Because the space that debuted Wednesday as Fretboard Brewing & Public House already had brewery equipment, Schmidt reached out to Kevin Moreland of Fretboard Brewing in Blue Ash to ask him to collaborate on the brewery-restaurant project.
In doing so, Schmidt, who has opened more than 65 restaurants during his 36-year career, said he wanted to create “something uniquely different” for the area.
"This isn't intended to be another restaurant for us and it's not intended to be a second brewery for them," said Schmidt, whose LGHG owns and operates TAHONA Kitchen+Bar in Blue Ash and S.W. Clyborne Provision & Spirits in Mason. "It's intended to be a brand new project."
Fretboard Brewing & Public House aims to offer "the best of two worlds" — upscale, scratch-made pub fare and award-winning craft beer — in what Schmidt described as three different experiences: a traditional tasting environment and full-service food service of the first floor, a more traditional dining environment on the second floor and outdoor dining on the rooftop.
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“You can come here three nights, have a date night (on the second floor), have a group outing with your friends (on the first floor) and then come up and enjoy a patio date (on the rooftop),” he said. “You have many different occasions to utilize this. It’s not just for coming to eat, it’s not just for coming to taste beer. It’s for multiple experiences.”
The first floor offers first-come, first-served seating, as does the rooftop, which offers panoramic rooftop views of the Great Miami River and Hamilton’s downtown. Fretboard takes reservations for the second-floor dining room.
Public House menu main courses include burgers, fish and chips, steak frites, chicken salad wrap, Southern fried chicken thighs, barbecue macaroni and cheese, pasta scampi, blackened salmon and a pulled barbecue and pretzel bun.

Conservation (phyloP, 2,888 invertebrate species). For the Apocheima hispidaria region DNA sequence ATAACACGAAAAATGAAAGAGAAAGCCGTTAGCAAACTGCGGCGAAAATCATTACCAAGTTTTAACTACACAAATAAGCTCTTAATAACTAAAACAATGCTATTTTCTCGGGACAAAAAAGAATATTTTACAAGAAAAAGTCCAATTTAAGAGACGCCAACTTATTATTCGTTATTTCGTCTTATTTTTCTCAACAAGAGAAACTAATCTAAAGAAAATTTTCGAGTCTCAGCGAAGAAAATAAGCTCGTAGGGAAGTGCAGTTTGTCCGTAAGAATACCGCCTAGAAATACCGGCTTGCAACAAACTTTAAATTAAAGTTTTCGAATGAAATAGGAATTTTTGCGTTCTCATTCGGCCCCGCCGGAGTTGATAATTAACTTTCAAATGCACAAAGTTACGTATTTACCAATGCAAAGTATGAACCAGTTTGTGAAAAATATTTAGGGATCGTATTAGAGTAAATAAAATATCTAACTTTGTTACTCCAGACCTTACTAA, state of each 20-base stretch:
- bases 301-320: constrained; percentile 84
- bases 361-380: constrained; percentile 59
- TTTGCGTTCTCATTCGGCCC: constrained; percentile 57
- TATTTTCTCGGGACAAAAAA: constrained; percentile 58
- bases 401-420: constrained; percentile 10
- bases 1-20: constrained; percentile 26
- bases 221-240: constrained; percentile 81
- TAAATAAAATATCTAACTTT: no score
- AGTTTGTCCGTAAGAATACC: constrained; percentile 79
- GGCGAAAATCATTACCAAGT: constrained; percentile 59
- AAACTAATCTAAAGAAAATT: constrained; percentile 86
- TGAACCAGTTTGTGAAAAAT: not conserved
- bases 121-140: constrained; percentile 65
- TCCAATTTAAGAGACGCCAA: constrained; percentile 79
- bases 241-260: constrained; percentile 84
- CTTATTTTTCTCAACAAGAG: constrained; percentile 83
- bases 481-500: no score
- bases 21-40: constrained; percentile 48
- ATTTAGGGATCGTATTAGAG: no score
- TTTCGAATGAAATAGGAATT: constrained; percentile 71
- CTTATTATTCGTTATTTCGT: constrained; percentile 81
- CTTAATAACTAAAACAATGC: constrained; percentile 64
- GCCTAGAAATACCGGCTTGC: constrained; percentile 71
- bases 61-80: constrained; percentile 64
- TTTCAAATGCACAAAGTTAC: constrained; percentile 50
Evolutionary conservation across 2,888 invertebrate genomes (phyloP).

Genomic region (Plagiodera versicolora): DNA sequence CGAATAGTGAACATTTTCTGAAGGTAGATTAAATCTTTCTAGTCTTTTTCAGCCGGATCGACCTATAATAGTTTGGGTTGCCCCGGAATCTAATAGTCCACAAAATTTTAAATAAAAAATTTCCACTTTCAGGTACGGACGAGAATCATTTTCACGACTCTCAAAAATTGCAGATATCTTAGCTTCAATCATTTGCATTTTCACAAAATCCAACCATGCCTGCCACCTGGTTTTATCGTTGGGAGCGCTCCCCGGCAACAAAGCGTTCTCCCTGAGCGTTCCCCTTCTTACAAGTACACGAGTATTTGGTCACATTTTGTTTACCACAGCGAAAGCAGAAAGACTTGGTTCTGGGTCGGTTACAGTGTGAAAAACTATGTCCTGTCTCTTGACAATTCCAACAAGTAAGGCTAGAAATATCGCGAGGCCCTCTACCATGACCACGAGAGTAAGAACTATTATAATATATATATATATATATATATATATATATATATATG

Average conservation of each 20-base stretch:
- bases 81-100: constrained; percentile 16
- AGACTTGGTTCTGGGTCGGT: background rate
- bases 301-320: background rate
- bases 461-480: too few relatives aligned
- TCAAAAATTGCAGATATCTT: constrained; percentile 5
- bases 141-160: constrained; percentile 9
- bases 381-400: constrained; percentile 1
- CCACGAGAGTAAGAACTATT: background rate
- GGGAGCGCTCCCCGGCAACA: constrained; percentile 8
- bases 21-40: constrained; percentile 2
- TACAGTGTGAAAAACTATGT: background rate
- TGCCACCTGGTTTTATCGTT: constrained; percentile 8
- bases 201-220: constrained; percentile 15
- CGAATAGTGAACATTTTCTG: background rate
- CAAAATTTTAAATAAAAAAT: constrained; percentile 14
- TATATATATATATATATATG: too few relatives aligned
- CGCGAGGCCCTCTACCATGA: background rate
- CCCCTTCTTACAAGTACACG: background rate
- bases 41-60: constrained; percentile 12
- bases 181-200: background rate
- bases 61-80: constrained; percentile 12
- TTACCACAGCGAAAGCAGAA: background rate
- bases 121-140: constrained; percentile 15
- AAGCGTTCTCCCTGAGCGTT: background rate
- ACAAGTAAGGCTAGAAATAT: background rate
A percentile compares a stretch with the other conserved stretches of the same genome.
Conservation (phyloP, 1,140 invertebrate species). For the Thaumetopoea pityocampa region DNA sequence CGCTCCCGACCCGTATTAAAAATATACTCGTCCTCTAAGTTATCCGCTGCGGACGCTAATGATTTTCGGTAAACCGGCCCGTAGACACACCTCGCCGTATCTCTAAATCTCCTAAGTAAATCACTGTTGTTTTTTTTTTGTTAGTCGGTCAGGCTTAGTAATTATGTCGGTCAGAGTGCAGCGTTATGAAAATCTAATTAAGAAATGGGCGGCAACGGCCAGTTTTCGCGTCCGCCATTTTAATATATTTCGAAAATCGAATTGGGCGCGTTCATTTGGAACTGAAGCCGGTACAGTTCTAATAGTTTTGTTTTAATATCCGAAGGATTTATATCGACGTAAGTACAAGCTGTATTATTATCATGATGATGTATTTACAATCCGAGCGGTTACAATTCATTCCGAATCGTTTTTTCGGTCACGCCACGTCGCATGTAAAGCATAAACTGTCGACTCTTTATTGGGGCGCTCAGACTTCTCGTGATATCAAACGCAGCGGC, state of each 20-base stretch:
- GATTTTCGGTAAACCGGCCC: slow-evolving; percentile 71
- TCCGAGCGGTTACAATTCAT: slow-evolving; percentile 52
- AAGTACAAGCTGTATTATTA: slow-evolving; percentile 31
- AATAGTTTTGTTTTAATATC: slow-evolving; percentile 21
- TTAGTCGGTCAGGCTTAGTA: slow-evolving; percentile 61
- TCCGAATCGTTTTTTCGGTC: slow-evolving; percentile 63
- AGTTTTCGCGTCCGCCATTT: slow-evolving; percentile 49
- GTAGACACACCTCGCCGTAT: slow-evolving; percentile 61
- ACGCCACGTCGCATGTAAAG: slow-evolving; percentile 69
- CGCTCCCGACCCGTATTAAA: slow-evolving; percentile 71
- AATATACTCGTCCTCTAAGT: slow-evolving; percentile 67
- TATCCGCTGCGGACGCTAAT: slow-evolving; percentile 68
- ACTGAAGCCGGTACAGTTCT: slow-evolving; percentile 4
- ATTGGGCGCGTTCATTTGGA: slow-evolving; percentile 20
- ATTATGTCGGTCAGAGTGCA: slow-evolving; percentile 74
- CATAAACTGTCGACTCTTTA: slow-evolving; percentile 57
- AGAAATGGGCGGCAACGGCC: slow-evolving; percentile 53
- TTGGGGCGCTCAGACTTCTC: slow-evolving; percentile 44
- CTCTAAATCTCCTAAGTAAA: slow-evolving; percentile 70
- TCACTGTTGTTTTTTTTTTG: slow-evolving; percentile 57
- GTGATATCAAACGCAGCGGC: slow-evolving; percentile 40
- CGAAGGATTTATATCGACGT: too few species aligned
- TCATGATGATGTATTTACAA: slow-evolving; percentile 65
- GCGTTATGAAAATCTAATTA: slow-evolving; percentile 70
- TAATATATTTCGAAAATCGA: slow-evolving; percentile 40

Also offered are a wide array of shareable appetizers, salads, sides and desserts.
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On tap are 14 selections of Fretboard Brewing's award-winning beer. For non-beer drinkers, there's a choice of craft cocktails, wine by the glass and wine by the bottle.
Schmidt said the seven-week renovation effort cost $900,000 and changed the entire look of the place, including adding a dining area to the second floor, which previously was used entirely for kitchen space.
Approximately $125,000 went toward upgrading the brewery equipment, which Fretboard will use as a small-batch brewery to create five small test batches at a time, according to Fretboard partner Jim Klosterman.
“We can experiment with our beers, our recipes and do research and development out of this facility,” Klosterman said. “So when you come to this facility, those five beers, for however long they last, will be on tap here and here only with the exception of Blue Ash, from time to time as well.”
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Fretboard, which offers live concerts at its Blue Ash location, will bring local musicians to the Public House on Saturdays within the next few weeks.
First-day patrons of the new restaurant and brewery said they left impressed, including Lisa and Rob Fix of Fairfield Twp., who said they frequented the Fretboard in Blue Ash before moving out of Hamilton County in 2018.
“The food here is unbelievable,” said Lisa Fix, after she tried the jalapeno poppers and spicy pimiento dip. “When we heard they were opening here we were so excited because their beer is phenomenal.”
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